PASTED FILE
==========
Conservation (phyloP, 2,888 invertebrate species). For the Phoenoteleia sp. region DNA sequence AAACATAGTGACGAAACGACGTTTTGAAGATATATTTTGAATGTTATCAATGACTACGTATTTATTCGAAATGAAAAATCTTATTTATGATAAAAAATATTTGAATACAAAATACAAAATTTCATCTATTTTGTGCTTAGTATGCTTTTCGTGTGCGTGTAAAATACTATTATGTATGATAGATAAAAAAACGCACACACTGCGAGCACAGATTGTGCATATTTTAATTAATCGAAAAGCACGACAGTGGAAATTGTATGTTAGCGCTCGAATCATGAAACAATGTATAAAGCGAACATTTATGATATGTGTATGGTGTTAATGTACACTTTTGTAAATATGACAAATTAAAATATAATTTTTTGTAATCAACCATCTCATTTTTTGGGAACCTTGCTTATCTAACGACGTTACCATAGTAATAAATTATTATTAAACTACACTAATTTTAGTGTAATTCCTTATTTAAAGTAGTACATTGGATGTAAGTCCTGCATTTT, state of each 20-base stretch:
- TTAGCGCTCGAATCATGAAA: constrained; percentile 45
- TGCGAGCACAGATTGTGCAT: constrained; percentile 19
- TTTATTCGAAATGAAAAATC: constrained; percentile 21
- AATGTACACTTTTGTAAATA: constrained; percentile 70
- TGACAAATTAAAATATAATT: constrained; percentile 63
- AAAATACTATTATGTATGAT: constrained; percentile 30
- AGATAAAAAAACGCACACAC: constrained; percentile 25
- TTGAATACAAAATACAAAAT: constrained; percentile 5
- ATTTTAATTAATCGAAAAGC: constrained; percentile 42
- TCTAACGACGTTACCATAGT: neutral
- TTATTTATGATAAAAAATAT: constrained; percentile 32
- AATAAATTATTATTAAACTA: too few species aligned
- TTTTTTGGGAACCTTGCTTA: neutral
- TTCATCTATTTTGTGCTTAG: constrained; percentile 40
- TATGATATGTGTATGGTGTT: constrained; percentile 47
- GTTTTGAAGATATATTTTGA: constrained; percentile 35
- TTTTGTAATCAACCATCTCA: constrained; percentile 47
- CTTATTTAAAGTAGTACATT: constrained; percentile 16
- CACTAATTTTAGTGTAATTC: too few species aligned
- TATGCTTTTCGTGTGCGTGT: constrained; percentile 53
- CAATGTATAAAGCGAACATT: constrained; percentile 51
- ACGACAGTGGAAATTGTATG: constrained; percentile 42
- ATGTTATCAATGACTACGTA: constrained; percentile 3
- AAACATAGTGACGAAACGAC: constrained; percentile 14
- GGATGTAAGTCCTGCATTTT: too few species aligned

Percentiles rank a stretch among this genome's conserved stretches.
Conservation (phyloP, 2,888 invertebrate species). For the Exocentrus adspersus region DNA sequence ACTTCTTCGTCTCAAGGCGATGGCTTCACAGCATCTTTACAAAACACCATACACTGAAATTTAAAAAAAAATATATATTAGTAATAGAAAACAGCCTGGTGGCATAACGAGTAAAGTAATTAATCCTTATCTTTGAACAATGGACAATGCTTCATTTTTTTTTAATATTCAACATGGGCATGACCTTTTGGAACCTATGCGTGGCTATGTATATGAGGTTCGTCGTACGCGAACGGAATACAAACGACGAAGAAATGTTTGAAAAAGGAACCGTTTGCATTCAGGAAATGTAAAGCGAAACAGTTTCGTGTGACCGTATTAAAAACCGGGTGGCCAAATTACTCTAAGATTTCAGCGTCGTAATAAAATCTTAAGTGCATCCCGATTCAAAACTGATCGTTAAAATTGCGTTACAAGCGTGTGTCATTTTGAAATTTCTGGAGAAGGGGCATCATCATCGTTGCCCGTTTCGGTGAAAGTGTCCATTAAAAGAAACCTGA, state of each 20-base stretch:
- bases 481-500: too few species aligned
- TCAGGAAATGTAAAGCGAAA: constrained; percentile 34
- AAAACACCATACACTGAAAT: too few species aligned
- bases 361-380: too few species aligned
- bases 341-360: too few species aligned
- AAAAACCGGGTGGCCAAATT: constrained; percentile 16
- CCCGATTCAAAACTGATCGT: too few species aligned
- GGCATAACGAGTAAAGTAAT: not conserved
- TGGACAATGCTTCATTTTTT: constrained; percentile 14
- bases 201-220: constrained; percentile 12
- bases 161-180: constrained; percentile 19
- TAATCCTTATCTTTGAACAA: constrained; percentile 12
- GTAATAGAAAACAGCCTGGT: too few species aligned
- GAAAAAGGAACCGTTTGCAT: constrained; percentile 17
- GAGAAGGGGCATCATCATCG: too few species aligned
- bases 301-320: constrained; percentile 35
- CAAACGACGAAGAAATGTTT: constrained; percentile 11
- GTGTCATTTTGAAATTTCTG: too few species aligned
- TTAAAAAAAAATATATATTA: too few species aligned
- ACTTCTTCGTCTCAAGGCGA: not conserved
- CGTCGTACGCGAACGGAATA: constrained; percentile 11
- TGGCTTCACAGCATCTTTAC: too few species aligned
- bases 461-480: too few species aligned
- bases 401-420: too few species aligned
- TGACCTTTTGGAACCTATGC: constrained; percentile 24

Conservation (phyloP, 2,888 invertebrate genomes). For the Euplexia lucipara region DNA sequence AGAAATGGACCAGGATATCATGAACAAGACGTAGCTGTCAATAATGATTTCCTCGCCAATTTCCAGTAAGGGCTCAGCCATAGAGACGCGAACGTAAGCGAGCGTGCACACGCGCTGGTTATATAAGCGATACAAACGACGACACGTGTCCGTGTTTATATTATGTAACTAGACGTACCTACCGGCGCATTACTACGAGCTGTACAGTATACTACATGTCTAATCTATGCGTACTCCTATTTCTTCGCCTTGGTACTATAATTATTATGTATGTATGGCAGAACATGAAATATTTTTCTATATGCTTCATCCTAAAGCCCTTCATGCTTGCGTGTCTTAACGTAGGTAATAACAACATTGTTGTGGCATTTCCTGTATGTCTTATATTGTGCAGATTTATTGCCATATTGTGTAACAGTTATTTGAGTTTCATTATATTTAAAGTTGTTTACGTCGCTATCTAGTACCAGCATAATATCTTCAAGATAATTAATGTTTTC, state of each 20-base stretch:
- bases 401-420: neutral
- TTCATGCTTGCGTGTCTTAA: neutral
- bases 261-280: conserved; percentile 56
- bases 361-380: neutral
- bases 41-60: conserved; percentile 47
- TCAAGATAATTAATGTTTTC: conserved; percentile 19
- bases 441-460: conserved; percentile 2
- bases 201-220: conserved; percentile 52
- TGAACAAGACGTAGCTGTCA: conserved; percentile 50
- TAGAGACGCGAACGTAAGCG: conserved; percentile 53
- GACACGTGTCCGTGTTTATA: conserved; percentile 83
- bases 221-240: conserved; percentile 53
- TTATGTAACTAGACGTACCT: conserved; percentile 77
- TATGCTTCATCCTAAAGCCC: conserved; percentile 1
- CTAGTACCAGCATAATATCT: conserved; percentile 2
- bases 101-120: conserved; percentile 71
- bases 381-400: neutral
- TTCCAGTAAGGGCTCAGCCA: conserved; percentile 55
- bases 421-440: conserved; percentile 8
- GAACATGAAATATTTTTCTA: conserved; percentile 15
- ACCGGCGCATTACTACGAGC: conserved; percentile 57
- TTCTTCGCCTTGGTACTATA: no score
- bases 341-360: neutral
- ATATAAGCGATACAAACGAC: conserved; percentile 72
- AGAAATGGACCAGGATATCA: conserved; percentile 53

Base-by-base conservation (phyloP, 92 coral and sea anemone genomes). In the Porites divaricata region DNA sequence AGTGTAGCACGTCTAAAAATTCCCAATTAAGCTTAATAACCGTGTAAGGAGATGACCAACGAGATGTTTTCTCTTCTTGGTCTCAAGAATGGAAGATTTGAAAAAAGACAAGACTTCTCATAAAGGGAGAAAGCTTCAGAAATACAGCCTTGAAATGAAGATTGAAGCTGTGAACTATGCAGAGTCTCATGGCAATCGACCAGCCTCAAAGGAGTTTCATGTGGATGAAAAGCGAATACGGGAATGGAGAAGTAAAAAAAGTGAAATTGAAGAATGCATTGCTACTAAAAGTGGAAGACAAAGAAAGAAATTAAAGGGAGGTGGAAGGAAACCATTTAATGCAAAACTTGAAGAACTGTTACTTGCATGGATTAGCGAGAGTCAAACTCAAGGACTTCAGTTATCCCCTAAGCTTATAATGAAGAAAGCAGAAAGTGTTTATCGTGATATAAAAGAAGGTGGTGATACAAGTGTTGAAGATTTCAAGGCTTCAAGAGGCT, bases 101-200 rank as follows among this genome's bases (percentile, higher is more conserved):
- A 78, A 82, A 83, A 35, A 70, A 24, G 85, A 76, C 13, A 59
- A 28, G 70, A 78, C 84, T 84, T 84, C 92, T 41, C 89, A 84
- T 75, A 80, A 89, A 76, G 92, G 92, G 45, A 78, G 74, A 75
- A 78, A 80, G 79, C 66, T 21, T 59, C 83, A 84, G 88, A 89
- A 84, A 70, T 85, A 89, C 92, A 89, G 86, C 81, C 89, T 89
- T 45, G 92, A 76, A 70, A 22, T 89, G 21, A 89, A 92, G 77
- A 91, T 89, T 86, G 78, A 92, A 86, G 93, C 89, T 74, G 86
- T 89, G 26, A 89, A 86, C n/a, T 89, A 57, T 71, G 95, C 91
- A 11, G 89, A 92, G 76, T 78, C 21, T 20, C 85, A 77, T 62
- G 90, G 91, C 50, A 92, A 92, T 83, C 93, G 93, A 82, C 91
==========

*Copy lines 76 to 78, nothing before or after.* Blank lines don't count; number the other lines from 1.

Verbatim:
- TTCTTCGCCTTGGTACTATA: no score
- bases 341-360: neutral
- ATATAAGCGATACAAACGAC: conserved; percentile 72